Featured Slide Shows

  • Share on Twitter
  • Share on Facebook
  • 1 of 17
  • Close
  • Fullscreen
  • Thumbnails
    John Stanmeyer

    Overdevelopment, Overpopulation, Overshoot

    Container City: Shipping containers, indispensable tool of the globalized consumer economy, reflect the skyline in Singapore, one of the world’s busiest ports.

    Lu Guang

    Overdevelopment, Overpopulation, Overshoot

    Man Covering His Mouth: A shepherd by the Yellow River cannot stand the smell, Inner Mongolia, China

    Carolyn Cole/LATimes

    Overdevelopment, Overpopulation, Overshoot

    Angry Crowd: People jostle for food relief distribution following the 2010 earthquake in Haiti

    Darin Oswald/Idaho Statesman

    Overdevelopment, Overpopulation, Overshoot

    “Black Friday” Shoppers: Aggressive bargain hunters push through the front doors of the Boise Towne Square mall as they are opened at 1 a.m. Friday, Nov. 24, 2007, Boise, Idaho, USA

    Google Earth/NOAA, U.S. Navy, NGA, GEBCO

    Overdevelopment, Overpopulation, Overshoot

    Suburban Sprawl: aerial view of landscape outside Miami, Florida, shows 13 golf courses amongst track homes on the edge of the Everglades.

    Garth Lentz

    Overdevelopment, Overpopulation, Overshoot

    Toxic Landscape: Aerial view of the tar sands region, where mining operations and tailings ponds are so vast they can be seen from outer space; Alberta, Canada

    Cotton Coulson/Keenpress

    Overdevelopment, Overpopulation, Overshoot

    Ice Waterfall: In both the Arctic and Antarctic regions, ice is retreating. Melting water on icecap, North East Land, Svalbard, Norway

    Yann Arthus-Bertrand

    Overdevelopment, Overpopulation, Overshoot

    Satellite Dishes: The rooftops of Aleppo, Syria, one of the world’s oldest cities, are covered with satellite dishes, linking residents to a globalized consumer culture.

    Stephanie Sinclair

    Overdevelopment, Overpopulation, Overshoot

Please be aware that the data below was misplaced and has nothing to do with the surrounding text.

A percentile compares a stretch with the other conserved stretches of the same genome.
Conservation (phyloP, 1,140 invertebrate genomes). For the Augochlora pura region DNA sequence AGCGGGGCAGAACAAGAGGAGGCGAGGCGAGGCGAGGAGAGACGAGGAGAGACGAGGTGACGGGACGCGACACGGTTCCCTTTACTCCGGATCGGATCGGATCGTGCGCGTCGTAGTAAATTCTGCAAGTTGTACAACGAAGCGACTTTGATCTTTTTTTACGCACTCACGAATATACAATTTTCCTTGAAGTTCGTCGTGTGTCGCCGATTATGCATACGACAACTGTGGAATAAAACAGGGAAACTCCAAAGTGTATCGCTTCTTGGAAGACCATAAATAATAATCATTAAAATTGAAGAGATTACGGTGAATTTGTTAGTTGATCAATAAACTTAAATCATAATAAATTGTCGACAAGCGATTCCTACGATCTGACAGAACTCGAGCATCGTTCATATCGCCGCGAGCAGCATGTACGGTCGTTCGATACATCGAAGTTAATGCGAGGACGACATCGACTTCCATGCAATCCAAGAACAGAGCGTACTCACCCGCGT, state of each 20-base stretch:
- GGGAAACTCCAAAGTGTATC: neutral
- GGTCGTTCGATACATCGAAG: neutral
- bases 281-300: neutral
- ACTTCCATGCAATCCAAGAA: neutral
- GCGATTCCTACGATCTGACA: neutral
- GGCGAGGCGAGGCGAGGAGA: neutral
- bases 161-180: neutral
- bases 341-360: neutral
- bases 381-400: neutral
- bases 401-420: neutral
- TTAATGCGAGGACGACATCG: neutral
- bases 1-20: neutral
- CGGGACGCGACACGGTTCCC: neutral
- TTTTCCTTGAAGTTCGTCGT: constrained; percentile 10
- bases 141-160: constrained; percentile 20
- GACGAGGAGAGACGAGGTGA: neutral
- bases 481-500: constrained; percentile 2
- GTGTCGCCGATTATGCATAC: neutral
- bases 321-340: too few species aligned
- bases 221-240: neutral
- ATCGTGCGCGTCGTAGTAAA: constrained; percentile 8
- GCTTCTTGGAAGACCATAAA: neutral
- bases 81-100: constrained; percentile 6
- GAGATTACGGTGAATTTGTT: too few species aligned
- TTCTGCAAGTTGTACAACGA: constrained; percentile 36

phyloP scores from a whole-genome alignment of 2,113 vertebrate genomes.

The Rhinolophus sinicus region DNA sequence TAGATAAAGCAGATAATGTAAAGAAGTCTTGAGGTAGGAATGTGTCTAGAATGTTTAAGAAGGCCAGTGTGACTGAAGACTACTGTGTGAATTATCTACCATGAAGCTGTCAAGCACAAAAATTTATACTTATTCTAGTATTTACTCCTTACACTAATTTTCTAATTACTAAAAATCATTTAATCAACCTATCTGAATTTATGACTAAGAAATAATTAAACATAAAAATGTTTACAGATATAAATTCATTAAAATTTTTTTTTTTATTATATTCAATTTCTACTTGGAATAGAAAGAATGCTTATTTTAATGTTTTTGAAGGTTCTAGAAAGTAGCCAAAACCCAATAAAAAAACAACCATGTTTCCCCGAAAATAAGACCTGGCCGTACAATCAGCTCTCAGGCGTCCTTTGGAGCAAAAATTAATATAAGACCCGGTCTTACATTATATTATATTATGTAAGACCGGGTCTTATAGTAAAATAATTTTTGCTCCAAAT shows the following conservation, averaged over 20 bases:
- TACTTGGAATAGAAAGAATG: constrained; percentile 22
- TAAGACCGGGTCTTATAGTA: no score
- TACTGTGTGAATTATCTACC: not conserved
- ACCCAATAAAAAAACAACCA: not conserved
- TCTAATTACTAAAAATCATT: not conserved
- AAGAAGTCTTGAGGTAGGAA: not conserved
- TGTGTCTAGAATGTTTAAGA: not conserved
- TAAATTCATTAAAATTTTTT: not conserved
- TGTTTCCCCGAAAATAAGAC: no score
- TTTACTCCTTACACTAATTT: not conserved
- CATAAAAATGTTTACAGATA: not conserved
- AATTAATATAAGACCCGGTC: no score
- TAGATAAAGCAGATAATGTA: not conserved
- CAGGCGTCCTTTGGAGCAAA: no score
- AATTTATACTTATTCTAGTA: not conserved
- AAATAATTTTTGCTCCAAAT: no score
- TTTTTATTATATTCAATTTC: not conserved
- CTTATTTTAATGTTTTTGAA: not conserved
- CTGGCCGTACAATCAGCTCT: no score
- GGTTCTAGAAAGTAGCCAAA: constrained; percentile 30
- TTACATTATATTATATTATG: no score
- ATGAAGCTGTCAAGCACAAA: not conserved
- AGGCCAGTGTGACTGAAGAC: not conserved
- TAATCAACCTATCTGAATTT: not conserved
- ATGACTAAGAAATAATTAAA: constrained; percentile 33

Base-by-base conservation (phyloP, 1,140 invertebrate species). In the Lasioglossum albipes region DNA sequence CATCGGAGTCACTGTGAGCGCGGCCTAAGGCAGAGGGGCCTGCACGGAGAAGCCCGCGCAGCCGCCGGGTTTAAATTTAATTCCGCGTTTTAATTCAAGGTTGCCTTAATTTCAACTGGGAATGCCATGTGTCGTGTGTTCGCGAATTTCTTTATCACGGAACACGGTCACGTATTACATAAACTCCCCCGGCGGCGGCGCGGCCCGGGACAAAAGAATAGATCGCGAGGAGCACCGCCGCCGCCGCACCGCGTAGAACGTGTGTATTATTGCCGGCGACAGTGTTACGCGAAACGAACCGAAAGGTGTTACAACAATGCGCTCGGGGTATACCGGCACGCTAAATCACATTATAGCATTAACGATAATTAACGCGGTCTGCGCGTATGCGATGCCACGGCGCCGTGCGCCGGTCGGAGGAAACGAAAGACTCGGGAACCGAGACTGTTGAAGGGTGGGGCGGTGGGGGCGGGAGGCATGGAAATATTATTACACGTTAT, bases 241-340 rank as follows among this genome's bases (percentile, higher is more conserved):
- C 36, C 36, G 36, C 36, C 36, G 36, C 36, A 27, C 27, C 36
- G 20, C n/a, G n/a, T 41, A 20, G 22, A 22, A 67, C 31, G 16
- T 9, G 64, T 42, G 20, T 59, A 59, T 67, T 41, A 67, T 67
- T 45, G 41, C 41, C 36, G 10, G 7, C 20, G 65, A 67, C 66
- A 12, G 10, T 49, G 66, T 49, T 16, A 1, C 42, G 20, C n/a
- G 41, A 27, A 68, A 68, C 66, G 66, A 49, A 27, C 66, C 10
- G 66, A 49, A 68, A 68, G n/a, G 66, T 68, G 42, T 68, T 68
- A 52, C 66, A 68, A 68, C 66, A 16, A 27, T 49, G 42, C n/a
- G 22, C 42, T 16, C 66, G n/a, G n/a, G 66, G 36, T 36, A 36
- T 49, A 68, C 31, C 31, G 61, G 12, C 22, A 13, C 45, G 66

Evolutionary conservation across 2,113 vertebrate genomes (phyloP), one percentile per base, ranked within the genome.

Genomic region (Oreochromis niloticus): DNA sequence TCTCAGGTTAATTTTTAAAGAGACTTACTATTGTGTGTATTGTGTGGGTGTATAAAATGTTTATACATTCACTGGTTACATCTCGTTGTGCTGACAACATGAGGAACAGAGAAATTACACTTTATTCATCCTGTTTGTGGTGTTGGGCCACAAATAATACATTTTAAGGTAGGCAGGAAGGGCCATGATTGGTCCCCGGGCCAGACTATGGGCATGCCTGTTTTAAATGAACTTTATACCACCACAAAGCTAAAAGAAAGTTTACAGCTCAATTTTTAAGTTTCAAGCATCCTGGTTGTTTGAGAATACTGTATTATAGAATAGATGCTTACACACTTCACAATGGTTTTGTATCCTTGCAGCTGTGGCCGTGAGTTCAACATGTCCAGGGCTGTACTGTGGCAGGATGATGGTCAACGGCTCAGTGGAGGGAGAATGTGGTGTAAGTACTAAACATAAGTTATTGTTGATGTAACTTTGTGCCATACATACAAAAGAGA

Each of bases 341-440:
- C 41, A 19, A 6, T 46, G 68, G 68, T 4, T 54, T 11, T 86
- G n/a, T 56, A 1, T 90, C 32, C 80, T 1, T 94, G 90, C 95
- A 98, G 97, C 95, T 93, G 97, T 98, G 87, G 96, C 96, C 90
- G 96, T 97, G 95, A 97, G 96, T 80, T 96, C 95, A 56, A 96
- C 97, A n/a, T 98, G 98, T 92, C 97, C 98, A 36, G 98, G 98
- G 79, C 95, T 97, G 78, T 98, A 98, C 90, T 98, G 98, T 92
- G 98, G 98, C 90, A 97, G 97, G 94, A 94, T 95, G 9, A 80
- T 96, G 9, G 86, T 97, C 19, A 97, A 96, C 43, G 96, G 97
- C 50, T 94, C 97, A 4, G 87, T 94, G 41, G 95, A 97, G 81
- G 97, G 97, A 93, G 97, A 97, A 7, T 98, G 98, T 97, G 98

Child Brides: Tahani, 8, is seen with her husband Majed, 27, and her former classmate Ghada, 8, and her husband in Hajjah, Yemen, July 26, 2010.

    Mike Hedge

    Overdevelopment, Overpopulation, Overshoot

    Megalopolis: Shanghai, China, a sprawling megacity of 24 Million

    Google Earth/ 2014 Digital Globe

    Overdevelopment, Overpopulation, Overshoot

    Big Hole: The Mir Mine in Russia is the world’s largest diamond mine.

    Daniel Dancer

    Overdevelopment, Overpopulation, Overshoot

    Clear-cut: Industrial forestry degrading public lands, Willamette National Forest, Oregon

    Peter Essick

    Overdevelopment, Overpopulation, Overshoot

    Computer Dump: Massive quantities of waste from obsolete computers and other electronics are typically shipped to the developing world for sorting and/or disposal. Photo from Accra, Ghana.

    Daniel Beltra

    Overdevelopment, Overpopulation, Overshoot

    Oil Spill Fire: Aerial view of an oil fire following the 2010 Deepwater Horizon oil disaster, Gulf of Mexico

    Ian Wylie

    Overdevelopment, Overpopulation, Overshoot

    Slide 13

    Airplane Contrails: Globalized transportation networks, especially commercial aviation, are a major contributor of air pollution and greenhouse gas emissions. Photo of contrails in the west London sky over the River Thames, London, England.

    R.J. Sangosti/Denver Post

    Overdevelopment, Overpopulation, Overshoot

    Fire: More frequent and more intense wildfires (such as this one in Colorado, USA) are another consequence of a warming planet.

  • Recent Slide Shows

Comments

Loading Comments...